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Thursday, December 16, 2010

20 Overlooked National Landmarks in the U.S.

Written by Hal Amen

America is large, with tons of landmark sites beyond Niagara, Mt. Rushmore, and the Statue of Liberty.

Bear Butte  

1. Bear Butte, SD
Overshadowed by: Nearby Mt. Rushmore
Cool features: The 4,400ft igneous uplift, just north of the Black Hills, is held as sacred by the Lakota, Cheyenne, and other American Indian peoples of the region, who often make pilgrimages to the butte and leave offerings on its slopes. Respectful visitors can check it out in Bear Butte State Park.
Photo: Lars Plougmann

St. Augustine, Florida
2. St. Augustine, FL
Overshadowed by: Jamestown, VA
Cool features: Founded by the Spanish in 1565, St. Augustine is “the oldest continuously occupied European-established city and port in the continental United States” (Wikipedia). The picture above is taken in front of the Fountain of Youth, a tribute to what Spanish explorers were looking for when they came to Florida.
Photo: minds-eye

Petrified wood
3. Petrified Forest National Park, AZ
Overshadowed by: Nearby Grand Canyon National Park
Cool features: Adjacent to northeastern Arizona’s Painted Desert, Petrified Forest is pretty colorful itself. It’s also home to fossilized trees that grew 225 million years ago.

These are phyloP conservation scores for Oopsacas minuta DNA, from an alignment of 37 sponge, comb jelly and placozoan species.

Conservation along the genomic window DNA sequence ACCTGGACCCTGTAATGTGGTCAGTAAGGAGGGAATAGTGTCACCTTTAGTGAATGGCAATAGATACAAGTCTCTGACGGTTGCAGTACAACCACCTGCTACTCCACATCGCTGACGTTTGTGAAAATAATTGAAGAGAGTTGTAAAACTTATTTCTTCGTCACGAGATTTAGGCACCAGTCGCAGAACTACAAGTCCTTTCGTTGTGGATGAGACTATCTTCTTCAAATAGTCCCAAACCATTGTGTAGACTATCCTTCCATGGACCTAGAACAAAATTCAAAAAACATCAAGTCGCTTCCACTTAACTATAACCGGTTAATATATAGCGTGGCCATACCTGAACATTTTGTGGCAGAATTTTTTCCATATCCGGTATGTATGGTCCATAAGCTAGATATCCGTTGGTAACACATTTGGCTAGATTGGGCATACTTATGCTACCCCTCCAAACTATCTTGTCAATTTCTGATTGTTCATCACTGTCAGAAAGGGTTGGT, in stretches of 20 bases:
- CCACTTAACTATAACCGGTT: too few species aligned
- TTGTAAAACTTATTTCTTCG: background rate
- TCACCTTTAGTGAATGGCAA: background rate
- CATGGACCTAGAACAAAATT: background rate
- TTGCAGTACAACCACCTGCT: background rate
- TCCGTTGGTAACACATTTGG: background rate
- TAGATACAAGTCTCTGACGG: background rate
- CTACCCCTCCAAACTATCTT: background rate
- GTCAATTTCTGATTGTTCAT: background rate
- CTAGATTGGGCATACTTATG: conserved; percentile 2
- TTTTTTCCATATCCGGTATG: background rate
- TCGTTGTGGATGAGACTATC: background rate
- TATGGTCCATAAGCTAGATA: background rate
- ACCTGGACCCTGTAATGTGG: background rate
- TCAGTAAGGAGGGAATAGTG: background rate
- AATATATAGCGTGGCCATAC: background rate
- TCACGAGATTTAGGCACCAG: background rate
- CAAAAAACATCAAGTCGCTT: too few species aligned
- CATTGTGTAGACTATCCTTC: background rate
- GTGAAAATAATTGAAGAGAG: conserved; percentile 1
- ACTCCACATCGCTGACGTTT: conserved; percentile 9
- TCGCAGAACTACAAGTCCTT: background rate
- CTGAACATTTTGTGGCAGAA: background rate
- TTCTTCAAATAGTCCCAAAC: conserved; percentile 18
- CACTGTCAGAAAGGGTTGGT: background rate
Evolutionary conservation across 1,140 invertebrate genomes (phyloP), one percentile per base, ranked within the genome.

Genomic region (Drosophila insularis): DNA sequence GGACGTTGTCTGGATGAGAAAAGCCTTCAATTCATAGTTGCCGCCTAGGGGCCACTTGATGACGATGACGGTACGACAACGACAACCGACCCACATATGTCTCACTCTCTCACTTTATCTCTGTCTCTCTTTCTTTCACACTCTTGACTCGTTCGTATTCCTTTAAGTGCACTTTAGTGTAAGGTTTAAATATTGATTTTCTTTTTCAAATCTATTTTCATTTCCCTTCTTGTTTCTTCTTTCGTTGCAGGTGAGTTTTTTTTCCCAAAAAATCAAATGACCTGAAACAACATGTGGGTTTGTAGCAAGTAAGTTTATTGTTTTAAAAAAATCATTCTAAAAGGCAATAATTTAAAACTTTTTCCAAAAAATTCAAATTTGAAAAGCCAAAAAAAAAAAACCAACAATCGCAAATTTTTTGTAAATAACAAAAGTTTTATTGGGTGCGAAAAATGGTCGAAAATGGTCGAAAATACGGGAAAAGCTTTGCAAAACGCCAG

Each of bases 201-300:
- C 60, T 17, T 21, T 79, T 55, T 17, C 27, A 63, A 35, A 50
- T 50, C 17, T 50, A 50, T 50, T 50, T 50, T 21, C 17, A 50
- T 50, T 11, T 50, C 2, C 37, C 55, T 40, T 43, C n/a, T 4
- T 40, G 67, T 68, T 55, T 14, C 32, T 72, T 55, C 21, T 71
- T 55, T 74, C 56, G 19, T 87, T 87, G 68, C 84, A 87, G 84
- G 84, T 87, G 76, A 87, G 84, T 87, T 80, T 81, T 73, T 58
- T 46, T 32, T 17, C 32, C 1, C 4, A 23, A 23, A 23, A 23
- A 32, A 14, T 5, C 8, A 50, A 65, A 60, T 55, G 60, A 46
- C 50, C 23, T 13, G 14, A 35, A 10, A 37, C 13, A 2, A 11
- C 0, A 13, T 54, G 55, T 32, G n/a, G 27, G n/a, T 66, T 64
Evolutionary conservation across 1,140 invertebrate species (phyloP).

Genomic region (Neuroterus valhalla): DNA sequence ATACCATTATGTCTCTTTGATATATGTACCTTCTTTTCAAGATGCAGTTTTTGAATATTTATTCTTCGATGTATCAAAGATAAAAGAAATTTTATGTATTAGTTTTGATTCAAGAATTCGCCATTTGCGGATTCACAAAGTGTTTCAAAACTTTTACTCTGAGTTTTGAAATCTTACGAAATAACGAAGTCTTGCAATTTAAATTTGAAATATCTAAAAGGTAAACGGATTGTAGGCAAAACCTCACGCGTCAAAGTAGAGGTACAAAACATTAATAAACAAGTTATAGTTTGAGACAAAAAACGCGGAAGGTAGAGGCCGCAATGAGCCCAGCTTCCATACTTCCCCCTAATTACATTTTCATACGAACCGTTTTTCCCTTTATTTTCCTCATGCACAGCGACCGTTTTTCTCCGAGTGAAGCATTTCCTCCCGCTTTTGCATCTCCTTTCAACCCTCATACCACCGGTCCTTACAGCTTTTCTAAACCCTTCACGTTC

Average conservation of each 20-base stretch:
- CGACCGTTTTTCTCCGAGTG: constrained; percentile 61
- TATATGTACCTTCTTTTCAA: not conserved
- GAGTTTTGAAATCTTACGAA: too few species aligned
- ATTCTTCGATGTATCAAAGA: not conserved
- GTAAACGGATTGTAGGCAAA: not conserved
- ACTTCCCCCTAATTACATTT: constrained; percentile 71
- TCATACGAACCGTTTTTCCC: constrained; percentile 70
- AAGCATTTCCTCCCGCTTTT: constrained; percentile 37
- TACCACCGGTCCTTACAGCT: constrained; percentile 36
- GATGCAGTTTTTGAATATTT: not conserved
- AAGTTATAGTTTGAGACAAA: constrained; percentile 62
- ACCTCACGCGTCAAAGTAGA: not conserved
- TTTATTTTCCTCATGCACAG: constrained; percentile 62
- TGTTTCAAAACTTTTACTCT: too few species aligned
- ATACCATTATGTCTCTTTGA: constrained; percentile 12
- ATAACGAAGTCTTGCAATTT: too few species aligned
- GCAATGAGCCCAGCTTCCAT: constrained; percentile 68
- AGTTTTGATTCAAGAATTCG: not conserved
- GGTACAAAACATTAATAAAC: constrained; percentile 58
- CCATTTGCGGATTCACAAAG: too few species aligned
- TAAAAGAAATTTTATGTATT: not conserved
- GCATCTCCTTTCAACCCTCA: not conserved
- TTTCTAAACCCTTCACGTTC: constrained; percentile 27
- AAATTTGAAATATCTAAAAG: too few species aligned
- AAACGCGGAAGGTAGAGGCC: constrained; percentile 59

Photo: Skinned Mink

Angel Island

4. Angel Island, CA
Overshadowed by: Alcatraz Island, Ellis Island
Cool features: San Francisco Bay’s Angel Island was the point of entry for many Asian immigrants to America. Its museum and research center make it a great place to celebrate Asian-Pacific American Heritage Month.
Photo: Franco Folini

Ghost Ranch still life
5. Ghost Ranch, NM
Overshadowed by: The Santa Fe art scene
Cool features: The Ghost Ranch complex is a 21,000-acre retreat near Abiquiu and is where American artist Georgia O’Keeffe found much of the inspiration behind her landscape and nature paintings. Dinosaur fossils are also frequently uncovered on the property.
Photo: Randy Pertiet

Shoshone Falls  

6. Shoshone Falls, ID
Overshadowed by: Niagara
Cool features: This falls in southern Idaho is 45 feet taller than its world-famous counterpart in the East and fills a spillage width of 1,000 feet during runoff season. Swimming, boating, hiking, and picnicking opportunities are available.
Photo: The Shutterbugette

Davis Monthan AFB boneyard  

7. Airplane Boneyard, AZ
Overshadowed by: Real airports
Cool features: The aircraft boneyard at Davis-Monthan AFB, near Tuscon, is one of many such storage and scrap facilities in the American Southwest, where a dry climate and hard, compacted soil make it feasible to leave huge planes to sit for decades.
Photo: PhillipC

Burial mound, Ohio
8. Indian Mounds, nationwide
Overshadowed by: An apparent educational basis in the study of Native American history
Cool features: Burial mounds scattered across the country, with high concentrations along the Mississippi, belie the idea that North American Indians never created monumental structures. The mound pictured above is just outside Columbus, OH.
Photo: spisharam

Sand dunes, CO  

9. Great Sand Dunes National Park, CO
Overshadowed by: Colorado’s mountains
Cool features: This new national park, created in 2004, is surprisingly overlooked, given it has the tallest dunes in North America and a backdrop made up of 14′ers in the Sangre de Cristo Range. It’s also a great place to get started sandboarding.
Photo: knasen

Seattle underground tour  
10. Seattle Underground
Overshadowed by: Ground-level Seattle